I love everything about this game, but I forgot how short it is. Technically you can spend a lot more time trying to collect every item, present, and cousin (you can't play as other cousins in single player in this one). I spent some time doing that, and some people claim it comes naturally, but it really doesn't. They screwed up on the port by not letting you change to full screen until you finish the tutorial and get to the options, so hopefully they fix that, but you only have to deal with it the first time you start the game. I saw some posts that said they couldn't use a controller until after the tutorial, but I was able to use mine fine (it's an XBOX 360 one...I don't know what the others had).
Short Play or Pay game and SG win. I had a blast playing this and looked forward to finding out more about what was going on every time I played. So you play a series of characters who go to an island of cats to intern as a research assistant for a short term. You can choose to get to know one cat per character while carrying out research and gathering information (all visual novel/text based--I don't mean to imply it's more than it is). Honestly, this could have easily accomodated more exploration with maybe hidden cats to catalog. The "romance" is really more light-hearted close affinity than actual romance (thank god), even though I thought that was still weird. I guess there's enough reason in the context of the story to justify it. Despite its amusing appearances, the story can get pretty serious and sad when its not funny, examining the way humans mistreat animals, even unintentionally. That's part of the reason I haven't finished the bad endings/choices yet, but honestly the larger part is because this game doesn't have a skip feature. The developer promised he had something ready to release in the next update...over a year ago.
Challenge Me! and SG win. Good concept, but it's more of a puzzle game than an RPG. You play as a witch named Cassandra. While most magic users have flashier abilities, Cassie is only a clairvoyant, and her co-workers doubt the usefulness of her abilities. In Greek mythology, a woman named Cassandra had a similar problem, and this character was, evidently, inspired by her to good effect. The puzzle aspect of the game adds some difficulty but can make you restart the day if you get too low on health to fight a boss, or if you mess something else up. It was actually pretty fun because of the spin it put on turn-based RPG battles...despite not actually being an RPG. Cassie can predict the likliehood of an enemy using a certain type of move by drawing cards, so you can counter appropriately (via rock, paper, scissors). I would have liked to have more freedom building my deck, but then the puzzles wouldn't have been puzzles.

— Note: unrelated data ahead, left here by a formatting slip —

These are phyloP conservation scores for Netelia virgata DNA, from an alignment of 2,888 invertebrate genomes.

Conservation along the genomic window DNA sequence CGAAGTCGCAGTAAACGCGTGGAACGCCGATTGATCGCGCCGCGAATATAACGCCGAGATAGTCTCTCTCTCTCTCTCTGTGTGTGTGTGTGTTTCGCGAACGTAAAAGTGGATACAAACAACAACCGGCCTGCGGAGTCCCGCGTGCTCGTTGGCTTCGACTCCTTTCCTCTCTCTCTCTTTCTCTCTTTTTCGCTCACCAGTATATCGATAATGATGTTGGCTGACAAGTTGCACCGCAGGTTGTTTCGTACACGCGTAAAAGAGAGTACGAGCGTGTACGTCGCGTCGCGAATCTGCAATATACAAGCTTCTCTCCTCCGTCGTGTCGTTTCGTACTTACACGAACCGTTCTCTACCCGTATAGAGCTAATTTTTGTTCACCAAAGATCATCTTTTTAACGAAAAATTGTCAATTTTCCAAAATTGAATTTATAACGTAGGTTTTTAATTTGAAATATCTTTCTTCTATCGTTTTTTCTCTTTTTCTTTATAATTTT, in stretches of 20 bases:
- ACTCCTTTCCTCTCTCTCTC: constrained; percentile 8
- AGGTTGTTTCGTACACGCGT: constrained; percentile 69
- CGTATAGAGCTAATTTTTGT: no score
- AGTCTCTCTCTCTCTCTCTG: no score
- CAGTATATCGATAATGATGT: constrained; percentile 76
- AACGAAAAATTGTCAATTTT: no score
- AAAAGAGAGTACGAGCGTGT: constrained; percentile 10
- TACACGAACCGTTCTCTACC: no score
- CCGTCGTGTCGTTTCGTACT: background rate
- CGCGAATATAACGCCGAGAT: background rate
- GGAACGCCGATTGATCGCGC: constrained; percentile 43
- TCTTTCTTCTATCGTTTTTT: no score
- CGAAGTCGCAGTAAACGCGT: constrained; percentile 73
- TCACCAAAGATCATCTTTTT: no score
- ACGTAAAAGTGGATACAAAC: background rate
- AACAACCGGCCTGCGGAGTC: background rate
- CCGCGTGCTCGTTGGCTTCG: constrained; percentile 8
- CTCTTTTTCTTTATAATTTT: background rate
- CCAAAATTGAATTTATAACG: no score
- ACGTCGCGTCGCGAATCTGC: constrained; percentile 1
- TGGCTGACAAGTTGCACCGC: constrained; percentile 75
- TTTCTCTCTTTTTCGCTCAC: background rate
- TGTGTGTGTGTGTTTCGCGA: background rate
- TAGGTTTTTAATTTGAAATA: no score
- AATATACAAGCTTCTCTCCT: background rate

- Katamari Damacy REROLL
Katamari on Steam...the day I was waiting for came so unexpectedly I found out about it going through my queue for cards. I already beat it before I could post that, but I'll leave it for my next post.
Nancy Drew: Message in a Haunted Mansion
The Sexy Brutale
Nancy Drew: Treasure in the Royal Tower
Nancy Drew: Message in a Haunted Mansion
The second Nancy Drew game I'm playing and the third in the series. I'm skipping the second for now because I don't have it, it's not on Steam, and I'm not really keene on spending $10 on a 20-year-old game that takes only a few hours when I can buy the others for $2.
This is the first time I'm playing this one. It takes place in San Francisco, but you spend the whole time in a Victorian mansion that a friend of a friend is trying to renovate to turn into a B&B. Something I like about the Nancy Drew games is how they try to incorporate the history and culture of a place. This one features a bit of Wild West/Gold Rush history (with made-up characters for the game) along with the influence of Chinese immigrants. In fact, get a notebook out if you play this, because a game-long puzzle has you collecting Chinese characters (which the game told me are called hanzi) that you will need to be able to distinguish. My Chinese handwriting is way better than my handwriting with the latin alphabet, but I also spent like 10x the time and effort.